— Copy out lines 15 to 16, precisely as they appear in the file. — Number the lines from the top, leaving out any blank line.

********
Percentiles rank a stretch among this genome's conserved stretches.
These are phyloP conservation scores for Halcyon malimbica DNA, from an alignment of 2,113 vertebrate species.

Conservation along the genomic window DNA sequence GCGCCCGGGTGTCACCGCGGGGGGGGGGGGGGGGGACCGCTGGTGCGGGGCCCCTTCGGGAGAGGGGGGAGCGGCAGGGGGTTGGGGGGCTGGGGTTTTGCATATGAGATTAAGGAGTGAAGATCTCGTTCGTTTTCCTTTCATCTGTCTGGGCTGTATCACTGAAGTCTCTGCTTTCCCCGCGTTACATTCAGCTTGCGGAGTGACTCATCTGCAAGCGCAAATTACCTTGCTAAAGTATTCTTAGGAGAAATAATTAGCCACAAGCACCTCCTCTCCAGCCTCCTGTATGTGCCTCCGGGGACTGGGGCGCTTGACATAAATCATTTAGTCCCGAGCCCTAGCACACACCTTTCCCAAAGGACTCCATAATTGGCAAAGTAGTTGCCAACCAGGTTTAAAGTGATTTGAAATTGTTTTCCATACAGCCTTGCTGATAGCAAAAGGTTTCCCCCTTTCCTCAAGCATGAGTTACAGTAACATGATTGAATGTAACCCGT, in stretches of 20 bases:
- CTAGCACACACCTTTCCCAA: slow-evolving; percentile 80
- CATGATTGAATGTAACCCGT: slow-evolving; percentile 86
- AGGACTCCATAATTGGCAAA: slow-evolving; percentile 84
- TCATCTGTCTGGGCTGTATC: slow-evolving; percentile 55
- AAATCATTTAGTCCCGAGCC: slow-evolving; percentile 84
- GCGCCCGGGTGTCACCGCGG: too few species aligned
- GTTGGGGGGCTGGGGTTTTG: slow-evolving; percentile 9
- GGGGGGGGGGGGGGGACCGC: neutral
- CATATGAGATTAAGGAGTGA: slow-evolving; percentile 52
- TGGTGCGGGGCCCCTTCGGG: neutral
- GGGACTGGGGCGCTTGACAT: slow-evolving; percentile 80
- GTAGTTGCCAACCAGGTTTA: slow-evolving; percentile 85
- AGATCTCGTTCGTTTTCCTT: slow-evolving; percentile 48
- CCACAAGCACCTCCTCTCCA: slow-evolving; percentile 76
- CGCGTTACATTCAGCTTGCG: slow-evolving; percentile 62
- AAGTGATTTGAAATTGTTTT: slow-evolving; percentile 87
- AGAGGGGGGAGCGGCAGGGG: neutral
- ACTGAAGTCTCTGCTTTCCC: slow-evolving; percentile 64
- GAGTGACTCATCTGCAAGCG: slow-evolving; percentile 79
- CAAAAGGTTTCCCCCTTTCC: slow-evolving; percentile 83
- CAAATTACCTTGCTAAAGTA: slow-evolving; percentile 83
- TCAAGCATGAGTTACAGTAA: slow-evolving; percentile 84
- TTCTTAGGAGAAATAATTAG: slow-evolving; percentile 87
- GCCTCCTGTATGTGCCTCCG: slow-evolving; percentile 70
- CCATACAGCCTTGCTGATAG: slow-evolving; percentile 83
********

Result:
- GTAGTTGCCAACCAGGTTTA: slow-evolving; percentile 85
- AGATCTCGTTCGTTTTCCTT: slow-evolving; percentile 48